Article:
The Cardinal often have had a quarterback hold for field goals and extra points, including graduated fifth-year senior Kyle Matter in recent seasons. The upside of a quarterback is his sure hands in receiving a snap, not unlike a shotgun while with the offense, as well as the chance to throw on a fake. However, specialists operate on their own during practice, and it is costly to pull a quarterback off the offense during limited NCAA-allowed practice time. Ottovegio instead is able to practice an order of magnitude more repetitions with the kicker(s). Consider that one small advantage for this year's kickers, who need all the help that they can get.
An open competition played out through the spring and into fall camp between redshirt junior Derek Belch and redshirt sophomore Aaron Zagory. Both are walk-ons, though Belch came to The Farm with a stronger pedigree while Zagory joined the team as an out-of-the-blue student. Belch looked to be the heir apparent with a much stronger leg, particularly in comparison to Zagory's first year with the team. The latter had the weakest leg we have ever seen from a roster placekicker in this program. But the strides he made since that first forgettable year of practice have been nothing short of extraordinary. Zagory now has respectable range, and more importantly he has demonstrated greater consistency and accuracy than Belch in practices. Zagory surprisingly won the field goal kicking duties in August, though Belch is also teed up for duty.
"Aaron is a guy who we really feel good about, really improving with his distance," Hammerschmidt says. "Belch we feel good about, too - maybe use him for longer distance. We don't know how far that would be. It depends on the wind and the game conditions."
Both were shaky at times in practices this fall and spring, and asking either one to kick their first college field goal in an environment like Autzen Stadium is a frightful thought. Zagory would hopefully have a chance to rid himself of some butterflies with an extra point before lining up for a field goal. Belch could get his feet under him with a kickoff prior to attempting a long field goal.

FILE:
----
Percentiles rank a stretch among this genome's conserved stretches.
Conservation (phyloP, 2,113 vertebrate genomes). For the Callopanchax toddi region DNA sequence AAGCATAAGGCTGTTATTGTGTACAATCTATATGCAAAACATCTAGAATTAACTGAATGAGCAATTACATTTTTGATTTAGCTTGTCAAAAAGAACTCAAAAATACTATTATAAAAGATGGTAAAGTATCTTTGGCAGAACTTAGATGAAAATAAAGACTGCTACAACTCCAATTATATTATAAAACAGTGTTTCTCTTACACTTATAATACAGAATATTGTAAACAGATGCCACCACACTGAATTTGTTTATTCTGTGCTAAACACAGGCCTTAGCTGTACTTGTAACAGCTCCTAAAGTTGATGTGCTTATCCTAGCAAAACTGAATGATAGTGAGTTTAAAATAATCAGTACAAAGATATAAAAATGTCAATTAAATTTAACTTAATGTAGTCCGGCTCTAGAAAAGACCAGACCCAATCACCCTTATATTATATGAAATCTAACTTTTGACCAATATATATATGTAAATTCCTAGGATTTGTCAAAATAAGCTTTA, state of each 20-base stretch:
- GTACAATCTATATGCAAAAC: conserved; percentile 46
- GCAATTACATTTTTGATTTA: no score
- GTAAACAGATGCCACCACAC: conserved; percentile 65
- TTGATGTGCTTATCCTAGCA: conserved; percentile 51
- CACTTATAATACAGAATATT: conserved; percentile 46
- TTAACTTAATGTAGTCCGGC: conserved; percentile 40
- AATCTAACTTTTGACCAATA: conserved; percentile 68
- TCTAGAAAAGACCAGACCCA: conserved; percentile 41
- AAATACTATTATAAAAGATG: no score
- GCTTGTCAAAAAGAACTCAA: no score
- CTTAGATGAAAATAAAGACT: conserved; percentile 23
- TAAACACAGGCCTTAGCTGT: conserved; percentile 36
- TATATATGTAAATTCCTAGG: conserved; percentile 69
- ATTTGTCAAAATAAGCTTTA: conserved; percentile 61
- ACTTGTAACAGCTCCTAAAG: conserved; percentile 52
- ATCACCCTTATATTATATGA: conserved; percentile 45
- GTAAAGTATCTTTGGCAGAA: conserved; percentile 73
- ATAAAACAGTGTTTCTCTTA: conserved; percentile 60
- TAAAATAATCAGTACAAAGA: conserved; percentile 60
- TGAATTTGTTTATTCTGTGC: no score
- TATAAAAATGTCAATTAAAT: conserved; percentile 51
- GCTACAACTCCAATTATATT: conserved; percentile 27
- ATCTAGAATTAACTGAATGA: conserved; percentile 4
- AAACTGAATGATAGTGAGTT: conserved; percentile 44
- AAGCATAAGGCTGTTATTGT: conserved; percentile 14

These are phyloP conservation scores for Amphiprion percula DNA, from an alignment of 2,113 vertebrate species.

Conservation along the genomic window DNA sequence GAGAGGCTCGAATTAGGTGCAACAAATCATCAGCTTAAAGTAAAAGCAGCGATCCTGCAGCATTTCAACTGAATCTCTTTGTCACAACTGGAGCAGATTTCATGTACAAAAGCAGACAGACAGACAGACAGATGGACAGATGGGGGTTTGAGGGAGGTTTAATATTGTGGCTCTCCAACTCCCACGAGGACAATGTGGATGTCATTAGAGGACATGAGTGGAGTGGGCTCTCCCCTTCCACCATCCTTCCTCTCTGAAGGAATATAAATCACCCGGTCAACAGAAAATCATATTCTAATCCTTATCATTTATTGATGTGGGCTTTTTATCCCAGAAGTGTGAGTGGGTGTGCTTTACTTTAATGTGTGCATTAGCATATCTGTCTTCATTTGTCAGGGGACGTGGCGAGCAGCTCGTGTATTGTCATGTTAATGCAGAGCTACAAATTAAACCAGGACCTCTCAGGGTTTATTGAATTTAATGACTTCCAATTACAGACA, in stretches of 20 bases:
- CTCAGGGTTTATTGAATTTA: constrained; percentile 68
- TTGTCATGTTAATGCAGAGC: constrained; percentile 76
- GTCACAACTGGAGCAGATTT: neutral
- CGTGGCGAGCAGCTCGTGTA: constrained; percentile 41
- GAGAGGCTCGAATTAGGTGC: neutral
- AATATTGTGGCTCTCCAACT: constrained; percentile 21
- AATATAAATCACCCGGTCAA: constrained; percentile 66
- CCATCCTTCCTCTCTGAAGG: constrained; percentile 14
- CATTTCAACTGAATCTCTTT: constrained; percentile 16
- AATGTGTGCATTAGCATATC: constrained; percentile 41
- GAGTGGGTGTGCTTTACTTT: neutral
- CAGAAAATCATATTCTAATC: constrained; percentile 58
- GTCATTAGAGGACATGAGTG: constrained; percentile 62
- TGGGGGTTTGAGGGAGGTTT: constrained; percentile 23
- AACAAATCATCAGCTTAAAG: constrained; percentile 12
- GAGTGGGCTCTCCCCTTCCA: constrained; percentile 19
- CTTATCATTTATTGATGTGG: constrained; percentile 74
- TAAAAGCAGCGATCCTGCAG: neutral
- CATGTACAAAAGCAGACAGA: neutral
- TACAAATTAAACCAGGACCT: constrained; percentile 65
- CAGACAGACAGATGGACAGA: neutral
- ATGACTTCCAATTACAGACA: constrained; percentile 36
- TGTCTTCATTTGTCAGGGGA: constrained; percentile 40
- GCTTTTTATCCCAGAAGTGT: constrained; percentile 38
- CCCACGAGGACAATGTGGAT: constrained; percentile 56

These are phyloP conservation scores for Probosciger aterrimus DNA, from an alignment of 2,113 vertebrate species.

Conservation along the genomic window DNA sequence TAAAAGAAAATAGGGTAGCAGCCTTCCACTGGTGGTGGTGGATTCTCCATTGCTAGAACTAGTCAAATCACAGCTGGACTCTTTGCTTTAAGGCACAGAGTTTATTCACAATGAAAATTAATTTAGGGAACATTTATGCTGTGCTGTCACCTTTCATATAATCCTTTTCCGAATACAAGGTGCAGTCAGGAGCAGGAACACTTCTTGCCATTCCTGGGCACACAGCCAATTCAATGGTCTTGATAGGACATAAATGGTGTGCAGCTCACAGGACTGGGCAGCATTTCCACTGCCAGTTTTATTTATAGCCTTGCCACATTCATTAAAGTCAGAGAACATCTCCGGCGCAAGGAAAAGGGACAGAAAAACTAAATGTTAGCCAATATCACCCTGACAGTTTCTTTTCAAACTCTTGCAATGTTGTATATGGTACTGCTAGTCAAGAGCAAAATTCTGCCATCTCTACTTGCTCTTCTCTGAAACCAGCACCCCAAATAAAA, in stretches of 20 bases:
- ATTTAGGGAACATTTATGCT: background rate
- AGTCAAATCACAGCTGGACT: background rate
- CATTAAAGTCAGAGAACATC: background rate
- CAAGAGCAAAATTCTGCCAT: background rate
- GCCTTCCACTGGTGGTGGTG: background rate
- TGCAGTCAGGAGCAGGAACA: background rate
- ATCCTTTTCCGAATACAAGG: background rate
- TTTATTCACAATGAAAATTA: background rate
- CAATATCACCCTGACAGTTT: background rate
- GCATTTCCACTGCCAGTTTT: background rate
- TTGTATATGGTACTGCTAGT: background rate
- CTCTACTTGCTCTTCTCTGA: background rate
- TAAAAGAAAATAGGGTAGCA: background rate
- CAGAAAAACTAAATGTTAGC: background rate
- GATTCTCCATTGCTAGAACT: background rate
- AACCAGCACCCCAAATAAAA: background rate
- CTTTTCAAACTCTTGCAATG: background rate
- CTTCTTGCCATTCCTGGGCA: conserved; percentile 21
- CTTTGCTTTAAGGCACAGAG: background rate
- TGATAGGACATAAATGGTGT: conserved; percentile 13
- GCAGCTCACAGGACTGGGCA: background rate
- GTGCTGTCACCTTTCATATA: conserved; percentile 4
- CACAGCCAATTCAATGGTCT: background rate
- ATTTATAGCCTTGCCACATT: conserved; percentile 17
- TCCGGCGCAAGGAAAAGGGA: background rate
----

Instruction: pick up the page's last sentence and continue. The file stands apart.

But the kickoff duties will be no walk in the park for Belch. This year marks a new challenge for Belch and his brethren across college football, using a shorter one-inch tee for kickoffs. While fans expect that to put fewer kickoffs into the endzone, Hammerschmidt says that distance is not the real challenge.
"He has the leg to do it," he says of Belch. "He's done a great job. But the hang time will be lower. Guys will take it out of the endzone more often now."
Stanford also stands to benefit from the rule change, when its returners take the field for kickoffs. The question is who and how well will the Cardinal continue what Rushing delivered last year. The starting returning pair are expected to be redshirt sophomore Anthony Kimble and fifth-year senior Marcus McCutcheon. But there are more players right behind that duo, who the Cardinal could put on the field as they get a feel for the right chemistry and playmaking combination.
"We have about six guys who we'd like to see - sure-handed guys back there with explosiveness," Hammerschmidt says. "Anthony and Marcus are our starters. Jason Evans and Brandon Harrison, too. Those four have shown ability and we feel comfortable with them catching the ball and that they can do some things."
"Wopamo Osaisai is also a guy doing it," the coach continues. "And Toby Gerhart, the freshman, is getting some returns in practice. Wopamo could be really dangerous, but we need to get him enough catches before putting him in the game."
And the final phase of punt returns is the most mysterious of all. For much of camp, there were a trio of top candidates: redshirt junior Nick Sanchez, redshirt freshman Bo McNally and senior Mark Bradford. Today, it is expected instead to be senior Brandon Harrison who takes the lead with punt return duties. Redshirt freshman Chris Hobbs is also in the mix. The shuffle at punt returner has been so varied, not because of the search for a bigtime return playmaker, but instead aiming for a rock-solid man to catch the ball and keep it secure for Stanford.
"We need the punt returner to catch and not give up the ball," Hammerschmidt offers. "Not go with the over-the-shoulder on the five-yardline like last year.